You can further work with this export by creating the actual orders to your suppliers. We know that order formats vary from supplier to supplier, and we understand that it would be great if our system could automatically create orders in the desired formats. Unfortunately, the amount of variation and customization associated with these styles is so vast that any effort to automate the process would only make things worse.

We do, however, recommend that you further automate the process with our excel sheet. Use one of the many if-this-then-that apps on the market to make your life easier.

On a side note, we have to confess how stressful it is to see so many order management templates and styles out there. Imagine how the planet would benefit from a universal order management language. So much time and money is wasted because we can’t agree on one format. Are we taking things too far because we are obsessed with supply chain management? Maybe. Still, the possibility to improve lives and help the economy with one universal supply chain language is enormous. It’s clearly one of the many things which needs to be addressed the next time the men in suits meet up in Davos.

Cash flow and inventory management

The last feature of the Orders section of our software is the little barchart in the top left corner of your screen. It is a visual representation of our recommended orders in time, calculated in cash.

The chart itself does not represent your cash flow needs in any comprehensive way, because so many other factors come into play: Invoice maturity, financing, and other special arrangements you may wish to make with your suppliers may be equally or more important. So the data, while correct, should not be seen as being final but always subject to change.

The chart does, however, visualise certain cash strains in time, showing customers a certain indication of expenses to come.

This connects back to the balance between service level, customer satisfaction, and cash, as mentioned previously. If you go to the Strategy section and change the settings, you will see (after returning to Orders) how the chart changes based on your strategic decisions.

It is always useful to spend some time with this to better understand the implications of the Strategy settings.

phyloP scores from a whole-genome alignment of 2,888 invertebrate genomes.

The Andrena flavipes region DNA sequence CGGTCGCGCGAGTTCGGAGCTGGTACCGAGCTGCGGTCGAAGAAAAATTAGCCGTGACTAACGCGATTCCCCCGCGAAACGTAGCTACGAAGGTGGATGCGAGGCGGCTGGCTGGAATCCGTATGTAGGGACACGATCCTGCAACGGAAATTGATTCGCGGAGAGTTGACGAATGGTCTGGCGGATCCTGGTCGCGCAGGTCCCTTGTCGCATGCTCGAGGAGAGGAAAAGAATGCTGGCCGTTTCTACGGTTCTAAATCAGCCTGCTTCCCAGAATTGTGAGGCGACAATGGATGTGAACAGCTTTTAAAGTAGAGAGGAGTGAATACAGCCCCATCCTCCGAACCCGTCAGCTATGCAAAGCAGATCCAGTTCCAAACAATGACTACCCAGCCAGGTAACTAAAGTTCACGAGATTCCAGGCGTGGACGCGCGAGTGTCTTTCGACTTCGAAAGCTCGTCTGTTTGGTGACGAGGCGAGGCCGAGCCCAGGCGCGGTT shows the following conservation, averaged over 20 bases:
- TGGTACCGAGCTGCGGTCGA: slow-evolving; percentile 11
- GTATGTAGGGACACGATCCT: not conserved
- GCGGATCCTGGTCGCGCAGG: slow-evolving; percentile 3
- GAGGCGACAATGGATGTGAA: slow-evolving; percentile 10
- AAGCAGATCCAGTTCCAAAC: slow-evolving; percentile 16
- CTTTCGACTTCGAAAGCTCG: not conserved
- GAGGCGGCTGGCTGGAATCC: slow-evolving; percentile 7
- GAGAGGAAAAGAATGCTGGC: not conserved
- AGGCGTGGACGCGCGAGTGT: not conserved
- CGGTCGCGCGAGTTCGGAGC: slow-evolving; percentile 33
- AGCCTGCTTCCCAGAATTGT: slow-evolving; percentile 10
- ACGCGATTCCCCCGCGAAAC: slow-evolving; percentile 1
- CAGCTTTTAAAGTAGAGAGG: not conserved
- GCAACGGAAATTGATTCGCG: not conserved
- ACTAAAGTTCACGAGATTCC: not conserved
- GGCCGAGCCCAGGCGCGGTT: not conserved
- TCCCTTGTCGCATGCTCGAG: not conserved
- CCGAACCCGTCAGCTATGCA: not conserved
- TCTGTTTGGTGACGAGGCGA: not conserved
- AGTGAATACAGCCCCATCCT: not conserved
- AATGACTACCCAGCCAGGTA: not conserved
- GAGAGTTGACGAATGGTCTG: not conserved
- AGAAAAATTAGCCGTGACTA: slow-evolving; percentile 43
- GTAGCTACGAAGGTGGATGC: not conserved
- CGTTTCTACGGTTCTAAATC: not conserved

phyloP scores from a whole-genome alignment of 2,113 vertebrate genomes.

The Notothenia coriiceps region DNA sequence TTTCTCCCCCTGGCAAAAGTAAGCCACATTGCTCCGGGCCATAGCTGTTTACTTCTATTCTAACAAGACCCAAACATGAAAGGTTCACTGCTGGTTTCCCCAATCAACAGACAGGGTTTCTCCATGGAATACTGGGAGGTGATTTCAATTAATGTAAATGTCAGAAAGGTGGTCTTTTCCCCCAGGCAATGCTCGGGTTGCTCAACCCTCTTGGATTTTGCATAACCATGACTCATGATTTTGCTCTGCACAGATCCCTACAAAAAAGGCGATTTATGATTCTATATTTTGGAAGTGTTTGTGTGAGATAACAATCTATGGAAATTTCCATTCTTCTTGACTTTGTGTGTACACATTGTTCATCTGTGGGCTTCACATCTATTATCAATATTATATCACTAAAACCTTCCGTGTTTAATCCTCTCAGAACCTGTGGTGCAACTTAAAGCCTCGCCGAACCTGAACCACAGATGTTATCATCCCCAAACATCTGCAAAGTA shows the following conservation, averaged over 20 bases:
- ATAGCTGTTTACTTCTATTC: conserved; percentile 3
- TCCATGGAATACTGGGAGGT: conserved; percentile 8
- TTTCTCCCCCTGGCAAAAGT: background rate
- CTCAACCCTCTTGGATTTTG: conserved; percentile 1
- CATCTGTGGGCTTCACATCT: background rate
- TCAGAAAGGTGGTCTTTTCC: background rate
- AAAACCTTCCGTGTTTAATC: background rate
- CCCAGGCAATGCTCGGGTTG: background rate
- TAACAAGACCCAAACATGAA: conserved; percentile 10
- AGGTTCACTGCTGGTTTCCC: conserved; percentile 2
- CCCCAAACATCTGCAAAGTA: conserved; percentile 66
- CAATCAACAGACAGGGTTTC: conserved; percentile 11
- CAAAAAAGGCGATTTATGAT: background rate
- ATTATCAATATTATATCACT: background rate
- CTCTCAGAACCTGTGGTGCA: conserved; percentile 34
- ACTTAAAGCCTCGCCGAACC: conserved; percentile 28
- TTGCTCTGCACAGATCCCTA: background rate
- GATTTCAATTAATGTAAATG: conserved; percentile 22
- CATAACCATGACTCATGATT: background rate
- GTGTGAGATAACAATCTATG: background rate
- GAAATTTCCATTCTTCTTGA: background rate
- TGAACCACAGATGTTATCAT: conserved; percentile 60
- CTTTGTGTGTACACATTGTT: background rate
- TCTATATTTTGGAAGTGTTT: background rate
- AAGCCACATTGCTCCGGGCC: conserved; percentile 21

When will you see the effects of smart ordering?

Inventory management and sales forecasting are complicated disciplines which need high performance computer power to improve over time. Still, it always comes down to making smart decisions in the ordering process.
Clever orders keep your inventory small, your goods available, your customers satisfied, and your bank accounts full. So although creating order lists is an easy process, the implications of these decisions are game changers that can make your business much more successful.

By following our recommendations you will quickly see that we usually recommend ordering less items than you normally would. So from day one you should see a cash saving effect from our service.

When you continue to use our software over time and on a daily basis, you’ll start to benefit from other long term effects of Inventoro. Your stock will reduce in size. You will see that even with a much smaller inventory you are still able to satisfy demand and reduce the amount of stock outs at the same time.

Customers who use our system find that everything we say about our forecasting accuracy is true. And there’s one other critical aspect yet to be mentioned: The more you trust our recommendations, the more you save time in order management. And time, as all retail operators know, is the one thing that there is never enough of.

Stay in touch with Inventoro

Supply chain management software can be complicated. We have spent thousands of hours to make it as simple for you as possible. Still, we believe that we can still improve and your feedback on our software is always appreciated. Please contact us in our chatbot or by email. You may also find it useful to read through our knowledge base where we go deeper in the subjects mentioned here.